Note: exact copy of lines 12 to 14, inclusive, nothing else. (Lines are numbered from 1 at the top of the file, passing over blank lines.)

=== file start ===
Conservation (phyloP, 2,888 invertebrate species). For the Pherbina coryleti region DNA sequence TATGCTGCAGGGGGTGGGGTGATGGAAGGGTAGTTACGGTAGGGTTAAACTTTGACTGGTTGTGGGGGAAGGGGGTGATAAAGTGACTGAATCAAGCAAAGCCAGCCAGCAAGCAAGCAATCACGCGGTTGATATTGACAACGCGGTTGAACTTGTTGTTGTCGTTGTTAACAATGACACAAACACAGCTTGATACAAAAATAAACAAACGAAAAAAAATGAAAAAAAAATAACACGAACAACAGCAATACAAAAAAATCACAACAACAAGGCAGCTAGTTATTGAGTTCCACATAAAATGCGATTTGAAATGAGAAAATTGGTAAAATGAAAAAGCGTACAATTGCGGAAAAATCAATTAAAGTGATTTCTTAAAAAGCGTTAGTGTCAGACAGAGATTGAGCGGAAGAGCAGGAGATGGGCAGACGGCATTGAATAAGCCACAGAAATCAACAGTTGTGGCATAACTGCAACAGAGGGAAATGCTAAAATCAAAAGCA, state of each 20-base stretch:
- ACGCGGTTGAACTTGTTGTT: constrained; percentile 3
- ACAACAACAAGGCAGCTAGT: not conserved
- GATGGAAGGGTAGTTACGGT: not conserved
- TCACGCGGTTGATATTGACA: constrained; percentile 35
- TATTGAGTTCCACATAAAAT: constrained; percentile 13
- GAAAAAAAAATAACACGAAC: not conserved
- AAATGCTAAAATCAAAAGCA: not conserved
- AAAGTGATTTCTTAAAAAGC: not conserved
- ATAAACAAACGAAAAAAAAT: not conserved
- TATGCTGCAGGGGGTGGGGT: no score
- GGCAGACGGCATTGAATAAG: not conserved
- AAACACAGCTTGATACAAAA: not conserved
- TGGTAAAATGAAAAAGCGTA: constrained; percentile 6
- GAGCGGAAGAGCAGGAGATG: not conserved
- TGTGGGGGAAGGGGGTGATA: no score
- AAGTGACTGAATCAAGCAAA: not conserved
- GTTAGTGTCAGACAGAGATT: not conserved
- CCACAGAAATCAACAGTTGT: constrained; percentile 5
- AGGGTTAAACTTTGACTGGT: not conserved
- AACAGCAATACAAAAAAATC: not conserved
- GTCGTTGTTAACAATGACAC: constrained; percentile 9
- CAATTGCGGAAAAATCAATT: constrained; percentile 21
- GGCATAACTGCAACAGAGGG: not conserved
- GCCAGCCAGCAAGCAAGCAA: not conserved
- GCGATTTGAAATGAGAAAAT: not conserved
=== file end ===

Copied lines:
- GGCAGACGGCATTGAATAAG: not conserved
- AAACACAGCTTGATACAAAA: not conserved
- TGGTAAAATGAAAAAGCGTA: constrained; percentile 6